Jambox by Jawbone Review

“Ohhhh! It’s the hipster speaker!” – @didip

That’s what my co-worker said when he walked into the office this morning. Waiting for me when I got to work was the new Jambox by Jawbone. You may remember the video for the Jambox that went around the interwebs that featured a hipster looking dude and set the tone that these speakers that could replace your stereo as well as your conference phone in your office. Well guess what? I tend to be on daily of conference calls (via IAX via Zoiper) and we really needed a stereo for our PDX Studio, so a pre-order was made and the Jambox was delivered!

[st flickr=http://api.flickr.com/services/feeds/photoset.gne?set=72157625397638016&nsid=71881727@N00&lang=en-us]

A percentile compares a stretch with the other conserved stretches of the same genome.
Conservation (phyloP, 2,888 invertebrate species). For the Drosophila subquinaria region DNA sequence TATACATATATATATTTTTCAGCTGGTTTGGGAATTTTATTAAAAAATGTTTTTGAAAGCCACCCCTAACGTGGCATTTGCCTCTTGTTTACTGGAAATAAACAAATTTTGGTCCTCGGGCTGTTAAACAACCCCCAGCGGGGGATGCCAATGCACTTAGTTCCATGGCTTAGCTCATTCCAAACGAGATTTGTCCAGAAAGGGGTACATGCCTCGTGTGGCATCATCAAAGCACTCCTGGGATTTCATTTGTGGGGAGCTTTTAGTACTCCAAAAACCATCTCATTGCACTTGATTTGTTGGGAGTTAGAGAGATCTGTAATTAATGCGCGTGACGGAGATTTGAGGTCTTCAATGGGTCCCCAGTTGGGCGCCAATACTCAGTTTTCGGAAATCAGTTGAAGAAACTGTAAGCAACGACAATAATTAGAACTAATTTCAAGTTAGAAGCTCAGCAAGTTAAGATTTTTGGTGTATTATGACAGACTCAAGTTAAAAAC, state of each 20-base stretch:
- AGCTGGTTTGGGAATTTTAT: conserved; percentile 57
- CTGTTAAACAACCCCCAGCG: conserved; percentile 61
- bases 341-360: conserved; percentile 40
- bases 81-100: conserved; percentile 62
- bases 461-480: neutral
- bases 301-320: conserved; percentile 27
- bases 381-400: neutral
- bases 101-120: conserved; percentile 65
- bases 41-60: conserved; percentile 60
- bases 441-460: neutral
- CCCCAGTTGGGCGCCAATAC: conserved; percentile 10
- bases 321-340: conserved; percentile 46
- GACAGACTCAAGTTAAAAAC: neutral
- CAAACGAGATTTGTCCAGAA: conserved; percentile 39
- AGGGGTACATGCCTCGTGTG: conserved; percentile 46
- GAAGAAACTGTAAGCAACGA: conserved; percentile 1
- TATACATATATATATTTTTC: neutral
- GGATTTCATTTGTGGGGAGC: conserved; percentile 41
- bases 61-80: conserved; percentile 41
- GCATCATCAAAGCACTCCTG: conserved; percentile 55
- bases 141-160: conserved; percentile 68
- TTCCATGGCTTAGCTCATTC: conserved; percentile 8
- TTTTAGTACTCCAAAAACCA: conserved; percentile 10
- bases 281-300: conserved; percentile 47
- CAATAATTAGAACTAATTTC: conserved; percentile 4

More photos of the Jambox on my flickr.

The first thing you’ll notice is that it comes in a shoe box (hipster) with a screen printed boombox on the top. I will admit, the design and packaging is very apple, but urban hipster instead of the modernist-chic of Jonathan Ivey, and it’s pretty sexy. Upon taking the top off, I took out the Jambox and put it on the desk and tried to turn it on, nada. This thing doesn’t seem to come with a charge. So I hooked it up and pushed the top button, again, nothing. Finally I noticed there’s a sliding switch on the side, slid that on, and it announced it was ready to pair. The Jambox seems to have a few status messages that are spoken aloud to you. I like this.

I also love the size and weight. The Jambox is TINY! It’s smaller than a chipotle burrito. It’s lighter too!